Monday, November 25, 2019
Word Count – 1632

American political history suggests that an age of renewal lies ahead.

By Lee Drutman
Mr. Drutman is the author of the forthcoming “Breaking the Two-Party Doom Loop: The Case for Multiparty Democracy in America.”

As impeachment mania grips Washington, it is easy to descend into an ever-deepening political pessimism. But as odd as it may seem, for the first time in years, I’m optimistic about the future of American democracy. It might be because I’ve been reading more history and less news. And from the long arc of American political history, I see the bright flashing arrows of a new age of reform and renewal ahead.

Eras of reform follow a general pattern. First, a mood of impending crisis prevails. Unfairness and inequality feel overwhelming, and national politics feels stuck and unresponsive to growing demands. But beneath the shattered yet still stubborn national stasis, new social movements organize. Politics becomes exciting and full of moral energy. New writers, empowered by new forms of media, invent new narratives. And future-oriented politicians emerge to channel that energy and challenge the old establishment.

America has gone through periodic eras of political reform, every 60 years or so. The Revolutionary War; the Age of Jackson; the Progressive Era; the civil rights movement. In each era, the old rules of politics changed, the old centers of politics collapsed, and American democracy became a little more participatory and inclusive.

Of the reform periods, the Progressive Era holds the clearest parallels to ours. In the 1890s, inequality, partisanship and discontent were all sky-high. The depression of 1893-97 shattered faith that a growing industrial economy would lift all boats. New leviathan railroad and public-utility corporations seemed imposingly powerful, and partisan politics seemed thoroughly corrupted by them. Mass immigration was changing the face of the nation.

As public dissatisfaction built, and pressure grew from multiple directions, the political system eventually responded, led by a new generation of reform-oriented activists and politicians. New forms of participatory democracy — the primary, direct elections for the Senate, the initiative and the referendum — reshaped a political system that seemed to privilege the few over the many.

Women achieved the right to vote, first in cities and states, then finally nationwide in 1920. New regulatory agencies wrestled with the size and scope of giant corporate enterprises, cutting some down to size, putting stricter boundaries on others. But even as late as 1902, it was far from obvious that the years ahead would bring so much change.

A crucial Progressive Era lesson for today is that reform had no obvious order, and there was no one unified progressive movement — only a long list of social movements that sometimes made common causes and sometimes bitterly disagreed and often worked separately. Populist farmers caught in debt mobilized against the railroads. Liberal professional-class cosmopolitans grew disgusted with urban graft and devoted themselves to good-government municipal reforms. Many efforts suffered repeated setbacks before making progress. For example, women’s suffrage faced many battles before it eventually passed. In short: don’t plan too much, build coalitions opportunistically, and don’t give up.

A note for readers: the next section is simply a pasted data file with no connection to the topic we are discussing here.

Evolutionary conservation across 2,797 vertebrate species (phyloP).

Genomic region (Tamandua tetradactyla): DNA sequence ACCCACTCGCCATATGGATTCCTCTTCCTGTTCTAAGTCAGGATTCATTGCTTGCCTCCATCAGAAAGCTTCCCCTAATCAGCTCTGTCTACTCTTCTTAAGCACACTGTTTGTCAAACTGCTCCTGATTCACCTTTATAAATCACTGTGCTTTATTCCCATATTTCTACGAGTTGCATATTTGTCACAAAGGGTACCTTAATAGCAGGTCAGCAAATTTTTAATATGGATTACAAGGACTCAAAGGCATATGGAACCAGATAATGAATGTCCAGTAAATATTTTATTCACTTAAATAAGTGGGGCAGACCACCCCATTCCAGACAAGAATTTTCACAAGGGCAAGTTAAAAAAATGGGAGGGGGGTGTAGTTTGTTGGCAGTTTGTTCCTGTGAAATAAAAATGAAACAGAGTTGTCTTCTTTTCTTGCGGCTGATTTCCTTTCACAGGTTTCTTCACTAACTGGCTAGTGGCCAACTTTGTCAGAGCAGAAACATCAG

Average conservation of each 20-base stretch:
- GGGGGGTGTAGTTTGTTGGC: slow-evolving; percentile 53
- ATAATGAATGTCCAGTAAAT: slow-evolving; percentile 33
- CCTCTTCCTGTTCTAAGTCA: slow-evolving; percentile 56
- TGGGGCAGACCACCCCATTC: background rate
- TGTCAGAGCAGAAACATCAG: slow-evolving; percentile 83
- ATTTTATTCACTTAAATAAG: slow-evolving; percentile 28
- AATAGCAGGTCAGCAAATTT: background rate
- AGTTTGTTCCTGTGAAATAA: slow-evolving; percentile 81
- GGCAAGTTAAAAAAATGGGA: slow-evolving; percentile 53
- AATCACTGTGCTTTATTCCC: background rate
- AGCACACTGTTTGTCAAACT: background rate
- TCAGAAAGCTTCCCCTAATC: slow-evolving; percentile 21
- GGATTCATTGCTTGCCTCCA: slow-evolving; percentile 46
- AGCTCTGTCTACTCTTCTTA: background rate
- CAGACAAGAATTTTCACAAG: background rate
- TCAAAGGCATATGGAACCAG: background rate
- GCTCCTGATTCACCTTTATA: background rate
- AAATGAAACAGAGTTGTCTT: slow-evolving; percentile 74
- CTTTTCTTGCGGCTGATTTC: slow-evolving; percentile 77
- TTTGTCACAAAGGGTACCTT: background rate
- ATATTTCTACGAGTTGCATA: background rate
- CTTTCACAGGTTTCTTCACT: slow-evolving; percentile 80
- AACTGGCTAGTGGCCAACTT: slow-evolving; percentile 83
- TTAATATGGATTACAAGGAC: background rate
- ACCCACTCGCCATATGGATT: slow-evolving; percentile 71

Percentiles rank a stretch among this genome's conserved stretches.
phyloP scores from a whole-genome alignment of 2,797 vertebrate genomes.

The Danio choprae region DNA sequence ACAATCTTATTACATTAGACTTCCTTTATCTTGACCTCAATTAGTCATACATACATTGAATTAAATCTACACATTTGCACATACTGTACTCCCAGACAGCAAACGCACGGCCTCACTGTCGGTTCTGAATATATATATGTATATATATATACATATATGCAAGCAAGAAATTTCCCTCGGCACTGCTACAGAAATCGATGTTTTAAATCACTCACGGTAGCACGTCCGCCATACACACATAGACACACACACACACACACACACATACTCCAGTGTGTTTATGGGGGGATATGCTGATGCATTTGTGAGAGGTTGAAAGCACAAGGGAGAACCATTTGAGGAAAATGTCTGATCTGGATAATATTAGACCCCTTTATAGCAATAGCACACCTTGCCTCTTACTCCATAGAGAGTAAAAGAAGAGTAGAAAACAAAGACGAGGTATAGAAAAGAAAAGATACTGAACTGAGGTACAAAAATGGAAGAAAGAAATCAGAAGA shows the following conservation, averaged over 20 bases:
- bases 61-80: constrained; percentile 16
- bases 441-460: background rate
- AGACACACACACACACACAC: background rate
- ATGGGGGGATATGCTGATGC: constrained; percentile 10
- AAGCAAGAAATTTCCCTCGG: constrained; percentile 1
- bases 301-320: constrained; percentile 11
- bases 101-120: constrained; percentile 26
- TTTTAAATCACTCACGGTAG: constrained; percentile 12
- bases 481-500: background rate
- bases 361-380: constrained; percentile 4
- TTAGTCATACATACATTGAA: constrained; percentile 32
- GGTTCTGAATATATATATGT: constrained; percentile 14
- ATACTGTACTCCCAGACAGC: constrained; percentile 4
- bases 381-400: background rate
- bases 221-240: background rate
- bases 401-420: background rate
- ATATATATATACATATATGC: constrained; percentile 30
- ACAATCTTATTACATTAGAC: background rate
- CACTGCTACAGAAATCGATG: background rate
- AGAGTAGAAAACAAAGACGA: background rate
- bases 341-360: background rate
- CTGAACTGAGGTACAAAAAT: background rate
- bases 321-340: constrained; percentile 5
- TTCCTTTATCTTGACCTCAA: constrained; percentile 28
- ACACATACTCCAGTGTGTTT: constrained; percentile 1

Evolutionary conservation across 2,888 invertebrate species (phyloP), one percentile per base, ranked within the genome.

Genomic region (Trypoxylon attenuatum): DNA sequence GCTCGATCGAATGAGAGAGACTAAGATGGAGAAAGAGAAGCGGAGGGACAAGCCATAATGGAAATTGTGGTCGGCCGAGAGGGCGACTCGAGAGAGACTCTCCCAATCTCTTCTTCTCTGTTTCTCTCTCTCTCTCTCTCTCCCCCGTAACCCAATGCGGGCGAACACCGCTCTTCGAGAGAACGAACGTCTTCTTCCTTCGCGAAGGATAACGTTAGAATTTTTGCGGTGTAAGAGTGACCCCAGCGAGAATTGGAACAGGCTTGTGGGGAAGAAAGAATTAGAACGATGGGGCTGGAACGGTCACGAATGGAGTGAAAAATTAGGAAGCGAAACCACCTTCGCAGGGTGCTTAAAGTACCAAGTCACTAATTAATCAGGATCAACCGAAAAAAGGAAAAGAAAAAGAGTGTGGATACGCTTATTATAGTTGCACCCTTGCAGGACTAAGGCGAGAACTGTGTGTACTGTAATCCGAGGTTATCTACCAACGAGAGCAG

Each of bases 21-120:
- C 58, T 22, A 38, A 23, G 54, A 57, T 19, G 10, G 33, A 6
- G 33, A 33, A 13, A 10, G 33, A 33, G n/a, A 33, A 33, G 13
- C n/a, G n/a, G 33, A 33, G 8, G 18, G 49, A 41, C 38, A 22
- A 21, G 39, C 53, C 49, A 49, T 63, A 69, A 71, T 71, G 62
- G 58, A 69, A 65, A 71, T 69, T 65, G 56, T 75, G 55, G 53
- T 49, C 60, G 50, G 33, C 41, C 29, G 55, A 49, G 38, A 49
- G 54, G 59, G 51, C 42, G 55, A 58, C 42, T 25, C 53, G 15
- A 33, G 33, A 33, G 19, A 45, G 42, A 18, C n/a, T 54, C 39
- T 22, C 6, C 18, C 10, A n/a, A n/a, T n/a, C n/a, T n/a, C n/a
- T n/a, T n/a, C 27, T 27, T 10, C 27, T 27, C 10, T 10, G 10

Nor was there one leader, or even one political party, that drove change. A menagerie of ambitious politicians fused together different platforms and programs, and fought over fundamental issues: How much should rest on direct as opposed to representative democracy? Was it better to break up big companies, or just strengthen the ability of government to regulate them? Theodore Roosevelt, Robert La Follette, Woodrow Wilson and the coalitions backing them all had different ideas. Reform was incoherent and chaotic. It is inherently experimental — new problems demand new solutions. In short: Don’t expect one politician or one reform to hold all the answers.

The Progressive Era left a mixed record, largely because progressives were too hostile to political parties as crucial engines of political engagement and overly optimistic about the power of independent, rational judgment. But the era’s reforms solved a particular problem of corrupt, top-down power at a particular moment. Each reformist movement can be expected only to resolve its most pressing problems in a way that keeps democracy going for a future era of reform

When future historians look back on the 2010s, they will observe three larger trends that paved the way for a new era of reform by clearing away the old consensus: a loss of faith in “neoliberal” economics, the breakdown of white male-dominated social and cultural hierarchies, and the collapse of the “normal” political process.

The financial crisis of 2008-09 and the decades-long stagnation of middle-class wages shattered the neoliberal faith that loosely regulated markets naturally bring widespread prosperity. In the last decade, leaders in both parties have turned (rhetorically, at least) against the global trade and financial system, mouthing the frustrations of voters.